First, the main action that any of us do to improve what we see at the eyepiece is this, observe. Yep, nothing great here it is simply to observe and observe on a regular basis.  I observe typically seven to twelve times a month, sometimes more. This includes three to four deep sky observing trips, three to four lunar sessions, a couple to four sessions of double stars and open clusters.  The only way to get better at observing, the only way to see more is to pay the price and observe.  That is what it takes and to be honest, there are not a lot of people willing to pay that price to improve the details of what they observe at the eyepiece.

     There are some who think if they simply buy a premium mirror, a premium structure and premium eyepieces that that act, the purchase of premium items will improve what they see. Yes, to a point a premium setup can improve what you observe but only if you are observing. One session of deep sky observing from a backyard in a light polluted backyard and then two to four outreach events in a light polluted site are not going to make one a premium observer.  Like with anything in life, if you want to be a top notch, quality observer then you have to pay a price.  There is no other way.  I know from experience, that someone observing with say an Orion XX12i or XX12g with a decent mirror, but observing five to ten times a month, is, over time (say 3 to 5 years) is going to train their eye to see more than say someone with a Zambuto 18 inch mirror in a Teeter Teleescope who observes once a month if they are lucky and perhaps uses it at a star party for outreach twice a month.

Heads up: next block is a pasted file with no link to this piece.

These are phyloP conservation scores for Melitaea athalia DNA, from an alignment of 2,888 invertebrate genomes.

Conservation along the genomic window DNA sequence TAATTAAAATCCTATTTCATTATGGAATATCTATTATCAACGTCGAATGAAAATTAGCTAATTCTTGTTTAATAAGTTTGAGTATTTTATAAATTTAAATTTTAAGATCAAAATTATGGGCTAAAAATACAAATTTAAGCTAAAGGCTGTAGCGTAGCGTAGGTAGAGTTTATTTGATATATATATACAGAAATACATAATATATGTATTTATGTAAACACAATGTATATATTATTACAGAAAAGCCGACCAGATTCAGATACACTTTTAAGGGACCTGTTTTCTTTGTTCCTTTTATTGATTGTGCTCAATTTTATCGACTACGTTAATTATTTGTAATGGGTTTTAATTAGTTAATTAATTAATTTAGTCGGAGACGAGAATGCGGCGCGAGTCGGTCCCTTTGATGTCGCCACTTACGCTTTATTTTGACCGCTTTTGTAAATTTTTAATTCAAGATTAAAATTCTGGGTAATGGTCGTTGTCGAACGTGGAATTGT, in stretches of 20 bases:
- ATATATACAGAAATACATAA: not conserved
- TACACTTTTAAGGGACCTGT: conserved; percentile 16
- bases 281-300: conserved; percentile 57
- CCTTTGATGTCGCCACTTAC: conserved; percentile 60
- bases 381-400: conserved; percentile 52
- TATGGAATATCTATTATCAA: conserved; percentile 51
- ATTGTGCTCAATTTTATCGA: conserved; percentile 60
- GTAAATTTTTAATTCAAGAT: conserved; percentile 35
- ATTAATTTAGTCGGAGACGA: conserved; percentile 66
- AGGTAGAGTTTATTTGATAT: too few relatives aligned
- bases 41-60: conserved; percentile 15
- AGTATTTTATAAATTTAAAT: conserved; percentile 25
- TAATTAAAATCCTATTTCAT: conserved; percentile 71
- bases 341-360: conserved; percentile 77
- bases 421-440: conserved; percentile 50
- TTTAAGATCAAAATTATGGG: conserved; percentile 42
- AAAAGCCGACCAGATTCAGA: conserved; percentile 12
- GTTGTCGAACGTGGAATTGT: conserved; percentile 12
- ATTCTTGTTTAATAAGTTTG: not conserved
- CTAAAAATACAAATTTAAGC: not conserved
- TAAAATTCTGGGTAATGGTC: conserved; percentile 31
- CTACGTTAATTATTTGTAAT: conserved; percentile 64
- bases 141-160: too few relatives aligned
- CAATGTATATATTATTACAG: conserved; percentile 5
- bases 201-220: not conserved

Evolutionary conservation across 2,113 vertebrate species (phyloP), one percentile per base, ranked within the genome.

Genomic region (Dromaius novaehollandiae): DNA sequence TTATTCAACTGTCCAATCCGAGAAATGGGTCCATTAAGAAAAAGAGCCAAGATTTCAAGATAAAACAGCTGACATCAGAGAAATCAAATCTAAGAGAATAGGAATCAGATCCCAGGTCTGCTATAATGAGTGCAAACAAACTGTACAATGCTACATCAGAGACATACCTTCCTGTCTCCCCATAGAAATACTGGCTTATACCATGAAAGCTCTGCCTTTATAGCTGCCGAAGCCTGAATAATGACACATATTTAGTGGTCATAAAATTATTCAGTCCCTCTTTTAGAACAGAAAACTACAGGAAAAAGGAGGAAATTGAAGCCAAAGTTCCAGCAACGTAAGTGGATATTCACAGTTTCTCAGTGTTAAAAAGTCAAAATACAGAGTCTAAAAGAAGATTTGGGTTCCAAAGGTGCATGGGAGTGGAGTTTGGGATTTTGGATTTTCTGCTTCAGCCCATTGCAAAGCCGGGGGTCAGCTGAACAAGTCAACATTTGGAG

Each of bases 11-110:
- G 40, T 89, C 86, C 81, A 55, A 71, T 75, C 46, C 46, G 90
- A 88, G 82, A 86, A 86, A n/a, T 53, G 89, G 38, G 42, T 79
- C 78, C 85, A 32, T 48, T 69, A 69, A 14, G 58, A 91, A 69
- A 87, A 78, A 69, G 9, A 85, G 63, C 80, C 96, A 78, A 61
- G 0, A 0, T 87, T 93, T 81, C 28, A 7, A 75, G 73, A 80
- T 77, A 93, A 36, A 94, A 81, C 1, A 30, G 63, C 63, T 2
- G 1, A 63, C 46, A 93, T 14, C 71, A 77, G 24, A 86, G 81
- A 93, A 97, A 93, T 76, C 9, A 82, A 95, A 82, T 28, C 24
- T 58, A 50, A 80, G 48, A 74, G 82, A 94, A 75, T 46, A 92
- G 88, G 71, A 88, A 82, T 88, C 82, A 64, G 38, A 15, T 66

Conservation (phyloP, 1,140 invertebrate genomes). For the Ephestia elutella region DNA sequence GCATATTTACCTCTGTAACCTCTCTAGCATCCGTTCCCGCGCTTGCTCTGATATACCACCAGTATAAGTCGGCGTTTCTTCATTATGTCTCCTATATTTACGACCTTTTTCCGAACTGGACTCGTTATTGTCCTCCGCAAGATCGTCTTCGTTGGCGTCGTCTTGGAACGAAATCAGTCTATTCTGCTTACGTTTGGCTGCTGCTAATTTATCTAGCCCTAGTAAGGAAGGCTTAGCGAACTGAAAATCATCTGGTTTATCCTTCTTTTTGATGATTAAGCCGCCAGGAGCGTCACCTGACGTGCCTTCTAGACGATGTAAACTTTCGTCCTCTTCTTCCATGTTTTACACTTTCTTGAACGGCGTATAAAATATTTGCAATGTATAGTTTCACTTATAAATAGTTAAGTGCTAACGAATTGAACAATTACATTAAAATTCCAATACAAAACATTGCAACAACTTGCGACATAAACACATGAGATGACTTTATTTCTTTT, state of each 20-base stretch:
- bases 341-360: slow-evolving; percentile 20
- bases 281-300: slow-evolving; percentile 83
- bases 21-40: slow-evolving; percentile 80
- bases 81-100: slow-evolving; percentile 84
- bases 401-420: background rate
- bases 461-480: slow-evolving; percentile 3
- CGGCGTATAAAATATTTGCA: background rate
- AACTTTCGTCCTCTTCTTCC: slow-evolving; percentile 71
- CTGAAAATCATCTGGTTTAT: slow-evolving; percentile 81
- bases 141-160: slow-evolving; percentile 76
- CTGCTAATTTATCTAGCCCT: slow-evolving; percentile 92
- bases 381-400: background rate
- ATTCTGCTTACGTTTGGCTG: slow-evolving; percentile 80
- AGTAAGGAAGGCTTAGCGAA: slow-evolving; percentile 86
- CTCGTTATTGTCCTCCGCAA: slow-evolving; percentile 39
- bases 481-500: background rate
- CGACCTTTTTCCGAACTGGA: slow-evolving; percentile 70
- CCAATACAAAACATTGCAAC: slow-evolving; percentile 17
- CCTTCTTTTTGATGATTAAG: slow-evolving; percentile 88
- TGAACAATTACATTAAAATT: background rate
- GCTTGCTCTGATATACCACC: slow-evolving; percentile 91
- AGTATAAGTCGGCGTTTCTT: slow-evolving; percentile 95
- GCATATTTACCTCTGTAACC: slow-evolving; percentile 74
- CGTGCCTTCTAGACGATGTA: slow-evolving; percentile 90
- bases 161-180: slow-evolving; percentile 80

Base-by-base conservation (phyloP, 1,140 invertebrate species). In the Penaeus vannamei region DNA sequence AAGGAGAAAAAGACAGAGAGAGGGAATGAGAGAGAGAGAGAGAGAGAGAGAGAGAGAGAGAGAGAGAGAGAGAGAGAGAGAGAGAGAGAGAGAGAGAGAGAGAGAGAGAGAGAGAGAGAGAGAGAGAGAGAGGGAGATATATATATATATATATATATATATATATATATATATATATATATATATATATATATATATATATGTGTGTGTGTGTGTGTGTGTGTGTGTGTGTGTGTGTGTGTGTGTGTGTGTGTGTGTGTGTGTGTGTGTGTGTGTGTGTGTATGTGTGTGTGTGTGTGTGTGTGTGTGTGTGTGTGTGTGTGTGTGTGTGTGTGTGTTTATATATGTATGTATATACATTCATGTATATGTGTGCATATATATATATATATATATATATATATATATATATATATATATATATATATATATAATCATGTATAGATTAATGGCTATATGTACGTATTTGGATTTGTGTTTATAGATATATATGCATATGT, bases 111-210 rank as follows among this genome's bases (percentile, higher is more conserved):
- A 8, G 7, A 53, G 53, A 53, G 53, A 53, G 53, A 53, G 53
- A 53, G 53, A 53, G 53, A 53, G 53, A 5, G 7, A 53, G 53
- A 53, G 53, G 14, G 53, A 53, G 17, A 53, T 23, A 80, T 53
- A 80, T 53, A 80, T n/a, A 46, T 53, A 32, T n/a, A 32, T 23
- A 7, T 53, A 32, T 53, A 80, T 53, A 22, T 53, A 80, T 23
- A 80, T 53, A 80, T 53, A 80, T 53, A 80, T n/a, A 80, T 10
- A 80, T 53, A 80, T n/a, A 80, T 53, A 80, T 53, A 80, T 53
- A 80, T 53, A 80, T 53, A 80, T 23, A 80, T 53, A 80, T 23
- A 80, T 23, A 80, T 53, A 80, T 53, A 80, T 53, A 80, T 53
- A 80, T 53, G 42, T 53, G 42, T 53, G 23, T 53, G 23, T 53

Yes, the 18" Zambuto and the Teeter structure are premium and yes, they will show more but to really take advantage of that, you have to learn how to observe with them and more importantly, you have to learn how to observe in order to maximize what those premium optics and structure have to offer. To do that takes using them and using them on a regular and consistent basis.